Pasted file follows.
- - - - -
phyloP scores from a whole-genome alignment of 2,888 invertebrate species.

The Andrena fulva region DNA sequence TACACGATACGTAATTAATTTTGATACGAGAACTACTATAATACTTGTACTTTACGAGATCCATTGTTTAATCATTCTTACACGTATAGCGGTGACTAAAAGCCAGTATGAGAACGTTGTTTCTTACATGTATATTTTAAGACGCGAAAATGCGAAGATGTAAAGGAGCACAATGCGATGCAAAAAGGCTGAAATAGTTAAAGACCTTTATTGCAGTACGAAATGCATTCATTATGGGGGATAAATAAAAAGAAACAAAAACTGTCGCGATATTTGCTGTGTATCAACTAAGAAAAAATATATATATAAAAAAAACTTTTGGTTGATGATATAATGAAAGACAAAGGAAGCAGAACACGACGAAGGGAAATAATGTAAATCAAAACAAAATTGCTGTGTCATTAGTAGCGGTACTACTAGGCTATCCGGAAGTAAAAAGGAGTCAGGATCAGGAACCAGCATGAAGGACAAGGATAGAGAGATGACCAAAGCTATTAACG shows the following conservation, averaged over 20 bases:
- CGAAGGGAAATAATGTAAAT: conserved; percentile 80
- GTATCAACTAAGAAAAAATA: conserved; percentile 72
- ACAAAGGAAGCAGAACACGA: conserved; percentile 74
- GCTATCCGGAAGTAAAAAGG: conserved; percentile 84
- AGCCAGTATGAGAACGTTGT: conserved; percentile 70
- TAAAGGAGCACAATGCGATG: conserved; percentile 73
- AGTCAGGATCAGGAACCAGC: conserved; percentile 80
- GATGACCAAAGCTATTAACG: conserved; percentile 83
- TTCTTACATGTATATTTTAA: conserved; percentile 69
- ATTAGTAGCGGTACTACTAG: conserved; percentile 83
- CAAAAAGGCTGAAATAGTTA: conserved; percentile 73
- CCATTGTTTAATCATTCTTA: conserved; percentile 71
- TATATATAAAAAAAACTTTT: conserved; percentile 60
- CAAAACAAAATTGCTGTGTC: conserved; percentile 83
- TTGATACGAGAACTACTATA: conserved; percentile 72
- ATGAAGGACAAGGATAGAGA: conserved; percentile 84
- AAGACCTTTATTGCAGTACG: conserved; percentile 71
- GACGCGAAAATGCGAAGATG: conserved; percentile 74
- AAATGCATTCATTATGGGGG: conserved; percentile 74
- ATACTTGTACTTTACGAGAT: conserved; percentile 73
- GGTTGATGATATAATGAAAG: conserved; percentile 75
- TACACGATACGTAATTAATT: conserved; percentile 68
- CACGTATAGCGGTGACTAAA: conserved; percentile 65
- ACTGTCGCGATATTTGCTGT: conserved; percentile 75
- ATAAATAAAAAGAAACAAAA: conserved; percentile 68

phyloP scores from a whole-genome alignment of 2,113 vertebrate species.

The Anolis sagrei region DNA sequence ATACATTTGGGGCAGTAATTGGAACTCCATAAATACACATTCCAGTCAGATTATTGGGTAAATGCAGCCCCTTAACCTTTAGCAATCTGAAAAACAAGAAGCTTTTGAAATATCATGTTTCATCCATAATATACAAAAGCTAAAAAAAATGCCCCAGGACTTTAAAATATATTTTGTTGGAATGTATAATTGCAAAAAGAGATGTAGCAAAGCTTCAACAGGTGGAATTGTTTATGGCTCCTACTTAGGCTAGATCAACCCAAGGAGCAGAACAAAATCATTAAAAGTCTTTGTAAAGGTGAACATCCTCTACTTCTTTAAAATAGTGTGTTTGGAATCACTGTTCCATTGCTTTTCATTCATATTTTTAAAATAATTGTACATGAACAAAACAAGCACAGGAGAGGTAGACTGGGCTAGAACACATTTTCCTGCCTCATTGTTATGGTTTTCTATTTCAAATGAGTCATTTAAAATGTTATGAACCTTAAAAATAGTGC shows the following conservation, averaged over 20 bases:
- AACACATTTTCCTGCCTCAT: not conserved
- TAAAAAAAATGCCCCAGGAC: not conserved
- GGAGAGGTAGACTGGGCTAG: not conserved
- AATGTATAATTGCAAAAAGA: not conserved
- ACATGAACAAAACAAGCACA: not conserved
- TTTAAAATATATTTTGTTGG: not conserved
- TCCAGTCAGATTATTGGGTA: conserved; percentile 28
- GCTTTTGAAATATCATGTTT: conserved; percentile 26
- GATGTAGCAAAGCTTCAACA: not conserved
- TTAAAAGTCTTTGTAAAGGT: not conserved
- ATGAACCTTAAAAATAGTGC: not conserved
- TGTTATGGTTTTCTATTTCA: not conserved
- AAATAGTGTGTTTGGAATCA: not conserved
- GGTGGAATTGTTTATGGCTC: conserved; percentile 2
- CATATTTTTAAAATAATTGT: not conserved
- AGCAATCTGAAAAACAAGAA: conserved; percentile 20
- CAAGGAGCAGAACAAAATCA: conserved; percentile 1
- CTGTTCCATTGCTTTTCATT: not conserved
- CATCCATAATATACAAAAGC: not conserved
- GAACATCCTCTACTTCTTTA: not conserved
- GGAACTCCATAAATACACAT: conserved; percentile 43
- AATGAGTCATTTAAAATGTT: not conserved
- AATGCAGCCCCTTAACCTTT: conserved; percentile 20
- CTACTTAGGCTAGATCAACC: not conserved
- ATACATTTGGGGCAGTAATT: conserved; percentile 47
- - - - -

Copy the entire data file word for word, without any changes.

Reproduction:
phyloP scores from a whole-genome alignment of 2,888 invertebrate species.

The Andrena fulva region DNA sequence TACACGATACGTAATTAATTTTGATACGAGAACTACTATAATACTTGTACTTTACGAGATCCATTGTTTAATCATTCTTACACGTATAGCGGTGACTAAAAGCCAGTATGAGAACGTTGTTTCTTACATGTATATTTTAAGACGCGAAAATGCGAAGATGTAAAGGAGCACAATGCGATGCAAAAAGGCTGAAATAGTTAAAGACCTTTATTGCAGTACGAAATGCATTCATTATGGGGGATAAATAAAAAGAAACAAAAACTGTCGCGATATTTGCTGTGTATCAACTAAGAAAAAATATATATATAAAAAAAACTTTTGGTTGATGATATAATGAAAGACAAAGGAAGCAGAACACGACGAAGGGAAATAATGTAAATCAAAACAAAATTGCTGTGTCATTAGTAGCGGTACTACTAGGCTATCCGGAAGTAAAAAGGAGTCAGGATCAGGAACCAGCATGAAGGACAAGGATAGAGAGATGACCAAAGCTATTAACG shows the following conservation, averaged over 20 bases:
- CGAAGGGAAATAATGTAAAT: conserved; percentile 80
- GTATCAACTAAGAAAAAATA: conserved; percentile 72
- ACAAAGGAAGCAGAACACGA: conserved; percentile 74
- GCTATCCGGAAGTAAAAAGG: conserved; percentile 84
- AGCCAGTATGAGAACGTTGT: conserved; percentile 70
- TAAAGGAGCACAATGCGATG: conserved; percentile 73
- AGTCAGGATCAGGAACCAGC: conserved; percentile 80
- GATGACCAAAGCTATTAACG: conserved; percentile 83
- TTCTTACATGTATATTTTAA: conserved; percentile 69
- ATTAGTAGCGGTACTACTAG: conserved; percentile 83
- CAAAAAGGCTGAAATAGTTA: conserved; percentile 73
- CCATTGTTTAATCATTCTTA: conserved; percentile 71
- TATATATAAAAAAAACTTTT: conserved; percentile 60
- CAAAACAAAATTGCTGTGTC: conserved; percentile 83
- TTGATACGAGAACTACTATA: conserved; percentile 72
- ATGAAGGACAAGGATAGAGA: conserved; percentile 84
- AAGACCTTTATTGCAGTACG: conserved; percentile 71
- GACGCGAAAATGCGAAGATG: conserved; percentile 74
- AAATGCATTCATTATGGGGG: conserved; percentile 74
- ATACTTGTACTTTACGAGAT: conserved; percentile 73
- GGTTGATGATATAATGAAAG: conserved; percentile 75
- TACACGATACGTAATTAATT: conserved; percentile 68
- CACGTATAGCGGTGACTAAA: conserved; percentile 65
- ACTGTCGCGATATTTGCTGT: conserved; percentile 75
- ATAAATAAAAAGAAACAAAA: conserved; percentile 68

phyloP scores from a whole-genome alignment of 2,113 vertebrate species.

The Anolis sagrei region DNA sequence ATACATTTGGGGCAGTAATTGGAACTCCATAAATACACATTCCAGTCAGATTATTGGGTAAATGCAGCCCCTTAACCTTTAGCAATCTGAAAAACAAGAAGCTTTTGAAATATCATGTTTCATCCATAATATACAAAAGCTAAAAAAAATGCCCCAGGACTTTAAAATATATTTTGTTGGAATGTATAATTGCAAAAAGAGATGTAGCAAAGCTTCAACAGGTGGAATTGTTTATGGCTCCTACTTAGGCTAGATCAACCCAAGGAGCAGAACAAAATCATTAAAAGTCTTTGTAAAGGTGAACATCCTCTACTTCTTTAAAATAGTGTGTTTGGAATCACTGTTCCATTGCTTTTCATTCATATTTTTAAAATAATTGTACATGAACAAAACAAGCACAGGAGAGGTAGACTGGGCTAGAACACATTTTCCTGCCTCATTGTTATGGTTTTCTATTTCAAATGAGTCATTTAAAATGTTATGAACCTTAAAAATAGTGC shows the following conservation, averaged over 20 bases:
- AACACATTTTCCTGCCTCAT: not conserved
- TAAAAAAAATGCCCCAGGAC: not conserved
- GGAGAGGTAGACTGGGCTAG: not conserved
- AATGTATAATTGCAAAAAGA: not conserved
- ACATGAACAAAACAAGCACA: not conserved
- TTTAAAATATATTTTGTTGG: not conserved
- TCCAGTCAGATTATTGGGTA: conserved; percentile 28
- GCTTTTGAAATATCATGTTT: conserved; percentile 26
- GATGTAGCAAAGCTTCAACA: not conserved
- TTAAAAGTCTTTGTAAAGGT: not conserved
- ATGAACCTTAAAAATAGTGC: not conserved
- TGTTATGGTTTTCTATTTCA: not conserved
- AAATAGTGTGTTTGGAATCA: not conserved
- GGTGGAATTGTTTATGGCTC: conserved; percentile 2
- CATATTTTTAAAATAATTGT: not conserved
- AGCAATCTGAAAAACAAGAA: conserved; percentile 20
- CAAGGAGCAGAACAAAATCA: conserved; percentile 1
- CTGTTCCATTGCTTTTCATT: not conserved
- CATCCATAATATACAAAAGC: not conserved
- GAACATCCTCTACTTCTTTA: not conserved
- GGAACTCCATAAATACACAT: conserved; percentile 43
- AATGAGTCATTTAAAATGTT: not conserved
- AATGCAGCCCCTTAACCTTT: conserved; percentile 20
- CTACTTAGGCTAGATCAACC: not conserved
- ATACATTTGGGGCAGTAATT: conserved; percentile 47